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Papa John's: How One Word Can End Your Career

Papa John's: How One Word Can End Your Career

Papa John’s Founder Resigns After Using The N-Word

Papa John’s has split ties from its founder, John Schnatter last Friday over his use of a racial slur during a conference call with a marketing firm last May. The call was supposed to be a role-playing exercise - an effort to help Schnatter avoid public-relations controversies in the future but instead has had quite the opposite effect.

Photo courtesy of Joe Raedle, Getty Images

Photo courtesy of Joe Raedle, Getty Images

Forbes reported that Schnatter responded to a question about distancing himself from racists by pointing out that "Colonel Sanders [of Kentucky Fried Chicken] called blacks n——-s." Later in the call, he brought up memories from his childhood in Indiana, where, he said, "people used to drag African-Americans from trucks until they died."

Shnatter, who had been chairman of the company board, resigned from his role soon after. While the company’s stock had taken a downturn to a 12-month low after the news of the incident was released, it soared back up 11% last Thursday after Shnatter resigned. Given that Shnatter still reportedly owns nearly 30% of the company, he made well over $50 million that day, contributing to his total net worth of $720 million. Given his stake in the company, Shnatter will stay on as a board member.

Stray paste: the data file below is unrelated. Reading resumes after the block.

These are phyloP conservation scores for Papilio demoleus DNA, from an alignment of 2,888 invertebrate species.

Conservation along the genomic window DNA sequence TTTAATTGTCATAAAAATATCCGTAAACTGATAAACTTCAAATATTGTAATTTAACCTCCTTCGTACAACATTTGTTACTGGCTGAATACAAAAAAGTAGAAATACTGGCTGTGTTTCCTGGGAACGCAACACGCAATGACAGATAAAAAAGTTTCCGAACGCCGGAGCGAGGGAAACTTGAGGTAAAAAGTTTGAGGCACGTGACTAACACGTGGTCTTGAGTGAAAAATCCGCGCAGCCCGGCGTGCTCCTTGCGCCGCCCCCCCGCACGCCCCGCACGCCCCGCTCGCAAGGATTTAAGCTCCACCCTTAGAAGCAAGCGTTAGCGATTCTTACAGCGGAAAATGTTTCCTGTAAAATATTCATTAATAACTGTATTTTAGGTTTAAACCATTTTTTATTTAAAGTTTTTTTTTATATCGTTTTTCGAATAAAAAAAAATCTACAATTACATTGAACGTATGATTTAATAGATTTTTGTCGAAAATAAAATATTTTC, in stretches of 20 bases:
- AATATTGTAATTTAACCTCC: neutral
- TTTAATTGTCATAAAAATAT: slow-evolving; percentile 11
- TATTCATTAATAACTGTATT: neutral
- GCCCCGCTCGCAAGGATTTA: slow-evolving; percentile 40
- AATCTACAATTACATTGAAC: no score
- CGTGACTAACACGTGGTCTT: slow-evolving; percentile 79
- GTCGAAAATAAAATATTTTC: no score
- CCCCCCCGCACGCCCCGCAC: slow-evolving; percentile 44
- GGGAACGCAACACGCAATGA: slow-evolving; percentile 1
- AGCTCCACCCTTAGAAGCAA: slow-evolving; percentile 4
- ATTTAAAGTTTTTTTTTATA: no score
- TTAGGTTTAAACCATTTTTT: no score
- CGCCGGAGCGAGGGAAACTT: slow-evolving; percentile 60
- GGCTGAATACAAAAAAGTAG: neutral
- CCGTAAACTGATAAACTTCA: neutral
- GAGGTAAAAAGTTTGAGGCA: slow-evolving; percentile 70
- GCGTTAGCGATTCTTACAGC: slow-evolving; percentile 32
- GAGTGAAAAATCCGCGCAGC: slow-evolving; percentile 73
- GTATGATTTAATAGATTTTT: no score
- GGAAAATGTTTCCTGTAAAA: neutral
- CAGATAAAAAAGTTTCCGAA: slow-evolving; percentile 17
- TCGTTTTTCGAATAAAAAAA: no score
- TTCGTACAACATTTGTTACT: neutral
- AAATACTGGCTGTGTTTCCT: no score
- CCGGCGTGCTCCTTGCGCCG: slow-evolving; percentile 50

Photo courtesy of Papa John's

Photo courtesy of Papa John's

And this isn’t the first time Schnatter had backlash from his words. He had already stepped down as CEO last year after making controversial comments about the NFL's handling of the anthem protests. Stating that Papa John’s (a National League sponsor and advertiser) had been “hurt” by the “take a knee” protest led by African-American players that were meant to draw attention to police brutality.

Photo courtesy of the  Daily Wire

Photo courtesy of the Daily Wire

So what else does this mean for Papa? Well, the chain is removing his face from its marketing materials. Up until now, he’s been the main spokesperson of the brand, appearing in the company’s logo, commercials, the store’s interiors and on the pizza box. Schnatter, who was also on the University of Louisville's Board of Trustees,  resigned after the local branch of the NAACP called for his removal.

The only brand that appears to want to continue its relationship with Papa John's is the Chicago White Sox baseball team. NBC Chicago reported that “The team currently has a deal with local franchisees of the pizza company that gives fans 50 percent off on orders after the White Sox win games, and they said they will continue to offer that promotion during their series against the Kansas City Royals.”

Photo courtesy of Papa John's, Chicago White Sox

Photo courtesy of Papa John's, Chicago White Sox

In order to begin amending the problem, Papa John’s new CEO, Steve Ritchie released a statement last Friday, saying that, “Papa John’s is not an individual. Papa John’s is a pizza company with 120,000 corporate and franchise team members around the world.” He also promised an external audit of company policies, training for senior management, and an open-door policy encouraging employee feedback.

At this point, there’s no telling what Papa John's will do next to continue to amend the hurtful statement by its founder. Let us know what you think in the comments section below and be sure to sign up for our newsletter to receive more controversial news and entertaining reads.

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